I know I've shown pictures of the Kilcatherine Cat before, but not for quite a while, so here's a closeup for you to decide whether you think it does look like a feline or not.  It's certainly ancient, and the tradition has always been that it is the Kilcatherine Cat, so perhaps better not to doubt the tradition.  You'd never know what might happen.  And again, one does wish one knew the story behind the legend.

The dogs were panting by this time, so we had a stroll by the water near Glengarriff.

Gosh, the blackberries were ripening finely.  Simply cannot pass a bush of ripe blackberries without reaching for a bag and gathering as many as possible.

Fingers get soaked in rich purple juice, clothes get torn on the brambles, and it's hot work, but how could you leave them there?  Every one that drops into the bag speaks of winter evenings and glowing pots of jam on high shelves, pies emerging smiling from the oven, crumbles and cordials and all the other comforts that bring peace to the heart with the knowledge of harvest safely gathered in.

Finally we made our way to Dereensaggart stone circle, outside Castletownbere.  There were still flowers starring the grass around the ancient site, even in September, and I noticed a few little bunches tucked here and there in crevices of the individual stones.  Clearly visitors still know that respect should be paid to such places.

And then it was time to head back, weary dogs very glad to climb into the car and collapse for a well-earned sleep while we turned the car for home.

Hang on, wait a cotton-pickin' MINUTE, I hear you cry.  Who's THAT?  The little raccoon-eyed thing there between you and Tamzin? Ah well, yes.  I know, I know, we have quite enough of a zoo here already, with two dogs and two cats, each one a roaring individualist and demanding of special attention.  But Sophy Wackles is getting elderly.  She's stiff in the joints and inclined to be grumpy when Tamzin - only recently starting to discover the joys of playing and having fun,  you will realise - wants to romp and jump and tangle. Sophy snaps, sulks, shuffles off to bed.  And Tamzin wonders what she's done wrong.

No, it couldn't go on like that.  I knew you'd agree.  And so the hunt was on.  It took a bit of time.  You have to know, the second you see them.  You have to fall in love on the spot.  Anything else just won't do.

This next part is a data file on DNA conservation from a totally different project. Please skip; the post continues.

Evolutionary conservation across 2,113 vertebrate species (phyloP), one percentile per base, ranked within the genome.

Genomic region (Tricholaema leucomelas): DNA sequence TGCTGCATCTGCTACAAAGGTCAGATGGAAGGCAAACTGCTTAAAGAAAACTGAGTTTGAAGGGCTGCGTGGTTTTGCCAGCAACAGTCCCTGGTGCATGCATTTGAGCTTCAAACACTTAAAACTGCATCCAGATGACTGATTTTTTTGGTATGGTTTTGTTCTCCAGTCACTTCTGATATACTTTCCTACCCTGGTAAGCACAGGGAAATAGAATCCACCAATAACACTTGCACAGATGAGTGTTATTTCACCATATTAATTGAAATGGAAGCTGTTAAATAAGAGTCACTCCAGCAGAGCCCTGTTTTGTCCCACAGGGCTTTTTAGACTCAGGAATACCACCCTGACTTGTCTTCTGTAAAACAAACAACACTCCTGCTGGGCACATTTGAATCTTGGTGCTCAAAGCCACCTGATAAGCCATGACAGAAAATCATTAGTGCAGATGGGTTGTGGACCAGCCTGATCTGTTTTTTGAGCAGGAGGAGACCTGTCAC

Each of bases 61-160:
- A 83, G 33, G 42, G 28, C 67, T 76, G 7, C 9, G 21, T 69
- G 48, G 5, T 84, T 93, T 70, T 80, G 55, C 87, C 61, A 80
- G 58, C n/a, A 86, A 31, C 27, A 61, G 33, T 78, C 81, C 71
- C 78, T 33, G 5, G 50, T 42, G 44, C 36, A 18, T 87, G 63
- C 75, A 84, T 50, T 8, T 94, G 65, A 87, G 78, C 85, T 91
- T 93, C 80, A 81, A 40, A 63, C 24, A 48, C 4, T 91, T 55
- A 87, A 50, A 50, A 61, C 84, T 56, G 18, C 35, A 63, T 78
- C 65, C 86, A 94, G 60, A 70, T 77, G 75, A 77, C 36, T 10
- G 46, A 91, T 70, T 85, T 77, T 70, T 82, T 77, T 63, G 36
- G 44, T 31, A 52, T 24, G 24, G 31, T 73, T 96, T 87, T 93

And finally, it did happen.

Little Shih-tzu puppy, just eight weeks old, was tiny enough to be tucked into my desk drawer here where I work at the computer.

 Taz took to her instantly, and constituted herself Baby's minder-in-chief, ensuring that she got her vitamins and that cats didn't interfere.  ('I just want to know what on earth it is,' said Pollywog in fascination.)  And when Sophy started to glower, Tamzin was instantly there, placing herself between them and clearly letting Sophy know that she wouldn't stand any bullying.

Sophy is now enjoying a little more peace and quiet.  Puppy is getting more rambunctious by the day, tearing here, there and everywhere, chewing everything she can find, developing quite a firm little 'wuff' of her own when she thinks it's mealtime (puppies always think it's mealtime).

But did it work?  Did Tamzin  rediscover the joys she had never had as a baby herself, of tussling and rolling over and chasing with someone who enjoyed it to the full?  Running from one end of the garden to the other with a companion, leaping and dodging and generally having free and happy FUN?

Yes.  She's still very gentle with smallest one, but you can see her gradually strengthening the nibbles, the pushes, as the puppy gains strength.  And she is so, so much happier and playful, it would bring tears to your eyes.  They are going to have many contented years together.

No, you're absolutely right.  I haven't mentioned her name.  That is because we simply can't make up our minds.  Babyboots or Chucklechops are fine for now, but what about when she's a beautiful and elegant fully-grown Shih-Tzu?

  Buttercup?  Sasha Alexandrovna?  Tatiana of Tana Bru?  Saffron?  Lucy Clare? Little Egypt?  Princess Shan Li?  Lady Precious Stream?